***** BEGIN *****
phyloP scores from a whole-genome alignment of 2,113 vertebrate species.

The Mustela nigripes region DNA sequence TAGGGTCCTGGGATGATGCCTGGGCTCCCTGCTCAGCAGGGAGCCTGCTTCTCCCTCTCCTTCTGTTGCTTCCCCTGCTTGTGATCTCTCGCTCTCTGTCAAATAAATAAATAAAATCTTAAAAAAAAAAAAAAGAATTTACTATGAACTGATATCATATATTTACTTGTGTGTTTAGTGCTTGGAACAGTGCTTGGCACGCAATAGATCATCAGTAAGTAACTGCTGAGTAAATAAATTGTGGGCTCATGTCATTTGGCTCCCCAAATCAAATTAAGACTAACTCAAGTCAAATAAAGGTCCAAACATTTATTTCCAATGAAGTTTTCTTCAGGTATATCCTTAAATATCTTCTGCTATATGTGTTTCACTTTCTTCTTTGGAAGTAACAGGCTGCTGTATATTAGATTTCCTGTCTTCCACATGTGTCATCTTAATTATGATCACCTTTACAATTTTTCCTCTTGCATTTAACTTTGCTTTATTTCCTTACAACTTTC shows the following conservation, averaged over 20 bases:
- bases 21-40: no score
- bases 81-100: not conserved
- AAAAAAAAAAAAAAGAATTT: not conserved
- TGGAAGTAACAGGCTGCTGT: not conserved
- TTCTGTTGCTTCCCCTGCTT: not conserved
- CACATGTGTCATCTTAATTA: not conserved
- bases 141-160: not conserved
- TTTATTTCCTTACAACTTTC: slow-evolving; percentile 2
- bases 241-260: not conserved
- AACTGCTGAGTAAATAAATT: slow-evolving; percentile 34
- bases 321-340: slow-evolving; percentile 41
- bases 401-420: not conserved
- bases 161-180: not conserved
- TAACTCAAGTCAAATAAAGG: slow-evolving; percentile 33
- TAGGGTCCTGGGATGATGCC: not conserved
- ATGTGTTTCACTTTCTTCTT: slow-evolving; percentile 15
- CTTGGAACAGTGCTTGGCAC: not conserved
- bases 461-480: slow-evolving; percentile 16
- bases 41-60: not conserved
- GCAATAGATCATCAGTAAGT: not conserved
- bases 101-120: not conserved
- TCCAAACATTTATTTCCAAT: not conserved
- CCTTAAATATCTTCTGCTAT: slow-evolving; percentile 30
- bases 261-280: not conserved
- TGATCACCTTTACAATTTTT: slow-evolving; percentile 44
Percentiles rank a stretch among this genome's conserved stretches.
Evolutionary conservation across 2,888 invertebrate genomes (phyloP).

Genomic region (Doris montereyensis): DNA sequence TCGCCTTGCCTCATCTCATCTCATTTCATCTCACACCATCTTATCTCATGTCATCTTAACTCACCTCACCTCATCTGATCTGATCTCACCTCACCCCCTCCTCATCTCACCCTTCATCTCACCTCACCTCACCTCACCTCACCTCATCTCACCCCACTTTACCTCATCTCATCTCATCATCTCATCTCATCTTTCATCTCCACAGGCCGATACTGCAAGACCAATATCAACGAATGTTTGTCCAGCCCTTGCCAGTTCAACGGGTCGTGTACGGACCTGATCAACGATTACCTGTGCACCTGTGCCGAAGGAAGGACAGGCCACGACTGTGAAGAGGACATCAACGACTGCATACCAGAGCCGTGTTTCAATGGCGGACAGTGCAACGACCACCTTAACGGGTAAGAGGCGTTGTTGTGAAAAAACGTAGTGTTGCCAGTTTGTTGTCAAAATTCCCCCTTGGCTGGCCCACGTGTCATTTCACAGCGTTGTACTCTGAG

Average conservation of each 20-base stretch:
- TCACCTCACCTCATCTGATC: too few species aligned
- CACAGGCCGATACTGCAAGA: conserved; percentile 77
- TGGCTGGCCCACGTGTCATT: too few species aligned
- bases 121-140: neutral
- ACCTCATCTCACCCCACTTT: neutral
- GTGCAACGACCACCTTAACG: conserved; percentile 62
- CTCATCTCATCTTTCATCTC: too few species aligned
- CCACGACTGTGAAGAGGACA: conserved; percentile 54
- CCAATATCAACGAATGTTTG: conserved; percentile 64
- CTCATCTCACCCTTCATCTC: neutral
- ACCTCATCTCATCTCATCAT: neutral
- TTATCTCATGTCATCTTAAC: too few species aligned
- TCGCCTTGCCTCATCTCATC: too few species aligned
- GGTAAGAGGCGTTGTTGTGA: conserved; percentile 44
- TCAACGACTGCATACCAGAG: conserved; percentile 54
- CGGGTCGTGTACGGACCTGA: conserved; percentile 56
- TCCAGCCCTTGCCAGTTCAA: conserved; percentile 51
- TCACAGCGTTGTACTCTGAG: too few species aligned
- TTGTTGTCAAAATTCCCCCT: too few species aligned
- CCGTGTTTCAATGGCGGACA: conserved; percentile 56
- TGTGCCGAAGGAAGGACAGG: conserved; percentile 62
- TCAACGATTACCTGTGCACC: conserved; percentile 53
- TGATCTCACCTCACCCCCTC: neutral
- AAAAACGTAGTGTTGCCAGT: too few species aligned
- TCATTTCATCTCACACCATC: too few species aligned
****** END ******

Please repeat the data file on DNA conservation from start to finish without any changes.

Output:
phyloP scores from a whole-genome alignment of 2,113 vertebrate species.

The Mustela nigripes region DNA sequence TAGGGTCCTGGGATGATGCCTGGGCTCCCTGCTCAGCAGGGAGCCTGCTTCTCCCTCTCCTTCTGTTGCTTCCCCTGCTTGTGATCTCTCGCTCTCTGTCAAATAAATAAATAAAATCTTAAAAAAAAAAAAAAGAATTTACTATGAACTGATATCATATATTTACTTGTGTGTTTAGTGCTTGGAACAGTGCTTGGCACGCAATAGATCATCAGTAAGTAACTGCTGAGTAAATAAATTGTGGGCTCATGTCATTTGGCTCCCCAAATCAAATTAAGACTAACTCAAGTCAAATAAAGGTCCAAACATTTATTTCCAATGAAGTTTTCTTCAGGTATATCCTTAAATATCTTCTGCTATATGTGTTTCACTTTCTTCTTTGGAAGTAACAGGCTGCTGTATATTAGATTTCCTGTCTTCCACATGTGTCATCTTAATTATGATCACCTTTACAATTTTTCCTCTTGCATTTAACTTTGCTTTATTTCCTTACAACTTTC shows the following conservation, averaged over 20 bases:
- bases 21-40: no score
- bases 81-100: not conserved
- AAAAAAAAAAAAAAGAATTT: not conserved
- TGGAAGTAACAGGCTGCTGT: not conserved
- TTCTGTTGCTTCCCCTGCTT: not conserved
- CACATGTGTCATCTTAATTA: not conserved
- bases 141-160: not conserved
- TTTATTTCCTTACAACTTTC: slow-evolving; percentile 2
- bases 241-260: not conserved
- AACTGCTGAGTAAATAAATT: slow-evolving; percentile 34
- bases 321-340: slow-evolving; percentile 41
- bases 401-420: not conserved
- bases 161-180: not conserved
- TAACTCAAGTCAAATAAAGG: slow-evolving; percentile 33
- TAGGGTCCTGGGATGATGCC: not conserved
- ATGTGTTTCACTTTCTTCTT: slow-evolving; percentile 15
- CTTGGAACAGTGCTTGGCAC: not conserved
- bases 461-480: slow-evolving; percentile 16
- bases 41-60: not conserved
- GCAATAGATCATCAGTAAGT: not conserved
- bases 101-120: not conserved
- TCCAAACATTTATTTCCAAT: not conserved
- CCTTAAATATCTTCTGCTAT: slow-evolving; percentile 30
- bases 261-280: not conserved
- TGATCACCTTTACAATTTTT: slow-evolving; percentile 44
Percentiles rank a stretch among this genome's conserved stretches.
Evolutionary conservation across 2,888 invertebrate genomes (phyloP).

Genomic region (Doris montereyensis): DNA sequence TCGCCTTGCCTCATCTCATCTCATTTCATCTCACACCATCTTATCTCATGTCATCTTAACTCACCTCACCTCATCTGATCTGATCTCACCTCACCCCCTCCTCATCTCACCCTTCATCTCACCTCACCTCACCTCACCTCACCTCATCTCACCCCACTTTACCTCATCTCATCTCATCATCTCATCTCATCTTTCATCTCCACAGGCCGATACTGCAAGACCAATATCAACGAATGTTTGTCCAGCCCTTGCCAGTTCAACGGGTCGTGTACGGACCTGATCAACGATTACCTGTGCACCTGTGCCGAAGGAAGGACAGGCCACGACTGTGAAGAGGACATCAACGACTGCATACCAGAGCCGTGTTTCAATGGCGGACAGTGCAACGACCACCTTAACGGGTAAGAGGCGTTGTTGTGAAAAAACGTAGTGTTGCCAGTTTGTTGTCAAAATTCCCCCTTGGCTGGCCCACGTGTCATTTCACAGCGTTGTACTCTGAG

Average conservation of each 20-base stretch:
- TCACCTCACCTCATCTGATC: too few species aligned
- CACAGGCCGATACTGCAAGA: conserved; percentile 77
- TGGCTGGCCCACGTGTCATT: too few species aligned
- bases 121-140: neutral
- ACCTCATCTCACCCCACTTT: neutral
- GTGCAACGACCACCTTAACG: conserved; percentile 62
- CTCATCTCATCTTTCATCTC: too few species aligned
- CCACGACTGTGAAGAGGACA: conserved; percentile 54
- CCAATATCAACGAATGTTTG: conserved; percentile 64
- CTCATCTCACCCTTCATCTC: neutral
- ACCTCATCTCATCTCATCAT: neutral
- TTATCTCATGTCATCTTAAC: too few species aligned
- TCGCCTTGCCTCATCTCATC: too few species aligned
- GGTAAGAGGCGTTGTTGTGA: conserved; percentile 44
- TCAACGACTGCATACCAGAG: conserved; percentile 54
- CGGGTCGTGTACGGACCTGA: conserved; percentile 56
- TCCAGCCCTTGCCAGTTCAA: conserved; percentile 51
- TCACAGCGTTGTACTCTGAG: too few species aligned
- TTGTTGTCAAAATTCCCCCT: too few species aligned
- CCGTGTTTCAATGGCGGACA: conserved; percentile 56
- TGTGCCGAAGGAAGGACAGG: conserved; percentile 62
- TCAACGATTACCTGTGCACC: conserved; percentile 53
- TGATCTCACCTCACCCCCTC: neutral
- AAAAACGTAGTGTTGCCAGT: too few species aligned
- TCATTTCATCTCACACCATC: too few species aligned